Advancements in HIV treatment enabling individuals to live longer and healthier

Reverend Canon Professor Gideon Byamugisha

Advancements in HIV treatment enabling individuals to live longer and healthier

Among delegates attending the 22nd edition of the International Conference on AIDS and STIs in Africa (ICASA) in Harare are people living with HIV and they all have stories to tell.

Among them is Reverend Canon Professor Gideon Byamugisha of Uganda the founding father of the International Network of Religious Leaders Living with or personally affected by HIV/AIDS-INERELA.

Reverend Byamugisha became the first African religious leader to publicly declare his HIV-positive status in 2002.

His message is one of openness and unconditional love, acknowledging the role of science for people living with HIV.

“God has given us the science that we need not only to prevent new infections but also to help people live longer productive lives like me, I got to know I was positive in 1992, and in 1998 I started treatment now this is 2023 and my viral load is still undetectable for over 15 years. In that period because of science, I married, after losing my first wife to AIDS, I married another wife who was also HIV positive.

“We delayed having children for seven years but when science came we put it into practice and had two children one is 20 and the other 23, negative so science is available. What is frustrating us from utilising the science is again the stigma and the prejudice and the denial, the discrimination that goes around.

“I warn some churches for example who have taken people off medicine saying that its only prayers that heal but we know very well that everything that heals that promotes life is from God. In my life, I pray as if medicine doesn’t work and I take medicine as if prayers are not available. Both of them are effective.”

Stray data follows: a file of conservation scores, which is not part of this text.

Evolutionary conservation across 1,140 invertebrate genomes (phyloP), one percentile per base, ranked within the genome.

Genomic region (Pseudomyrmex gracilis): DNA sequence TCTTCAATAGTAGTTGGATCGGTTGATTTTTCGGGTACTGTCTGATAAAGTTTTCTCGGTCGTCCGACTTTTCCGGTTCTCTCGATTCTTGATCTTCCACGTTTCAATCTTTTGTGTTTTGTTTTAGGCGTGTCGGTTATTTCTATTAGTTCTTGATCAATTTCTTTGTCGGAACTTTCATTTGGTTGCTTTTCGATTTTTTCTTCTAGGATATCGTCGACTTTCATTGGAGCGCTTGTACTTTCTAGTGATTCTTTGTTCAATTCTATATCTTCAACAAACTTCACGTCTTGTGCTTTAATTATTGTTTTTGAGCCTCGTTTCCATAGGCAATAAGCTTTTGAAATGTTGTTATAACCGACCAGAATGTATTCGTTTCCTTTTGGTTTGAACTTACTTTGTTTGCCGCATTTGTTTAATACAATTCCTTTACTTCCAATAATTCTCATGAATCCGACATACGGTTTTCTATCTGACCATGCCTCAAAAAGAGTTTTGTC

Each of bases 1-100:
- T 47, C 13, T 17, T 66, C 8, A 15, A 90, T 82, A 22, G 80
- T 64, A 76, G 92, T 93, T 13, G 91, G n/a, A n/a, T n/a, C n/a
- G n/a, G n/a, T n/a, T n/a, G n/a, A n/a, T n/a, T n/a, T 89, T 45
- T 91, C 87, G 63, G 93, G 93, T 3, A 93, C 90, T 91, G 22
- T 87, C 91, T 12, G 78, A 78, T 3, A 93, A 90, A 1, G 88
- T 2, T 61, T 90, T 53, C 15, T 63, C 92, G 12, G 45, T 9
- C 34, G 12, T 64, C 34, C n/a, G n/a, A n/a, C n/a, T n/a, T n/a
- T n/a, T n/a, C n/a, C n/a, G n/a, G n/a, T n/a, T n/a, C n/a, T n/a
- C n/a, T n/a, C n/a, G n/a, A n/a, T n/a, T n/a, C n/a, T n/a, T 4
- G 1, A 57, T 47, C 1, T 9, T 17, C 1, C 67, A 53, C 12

Inspired by Reverend Byamugisha, Reverend Maxwell Kapachawo who tested positive for HIV in 2004 founded the Zimbabwean chapter of the Zimbabwe Network of People Living with HIV (ZINERELA) and he says without anti-retroviral treatment he would be dead by now.

To reach the UNAIDS targets of ending AIDS by 2030 faith-based organisations should according to Reverend Byamugisha admit to the reality of AIDS in their midst, do away with judgemental attitudes towards people living with HIV, and instead offer them practical, social, and spiritual support.

“The stigma that connects HIV with morality has not gone down people still confuse HIV with sin yet we have sexual saints that are HIV positive and we have sexual sinners that are HIV negative my HIV status will not tell you my spiritual status and my spiritual status will tell you nothing about my AIDS status so as faith communities we need to work out something better,” he said.

40 years later since the first reported cases of HIV, Advancements in HIV treatment have thus enabled individuals taking and staying on treatment to lead longer and healthier lives with Zimbabwe among the countries which have exceeded the UNAids 95 95 95 prevention targets.

Credit: Abigirl Tembo, Health Editor ZBC NEWS

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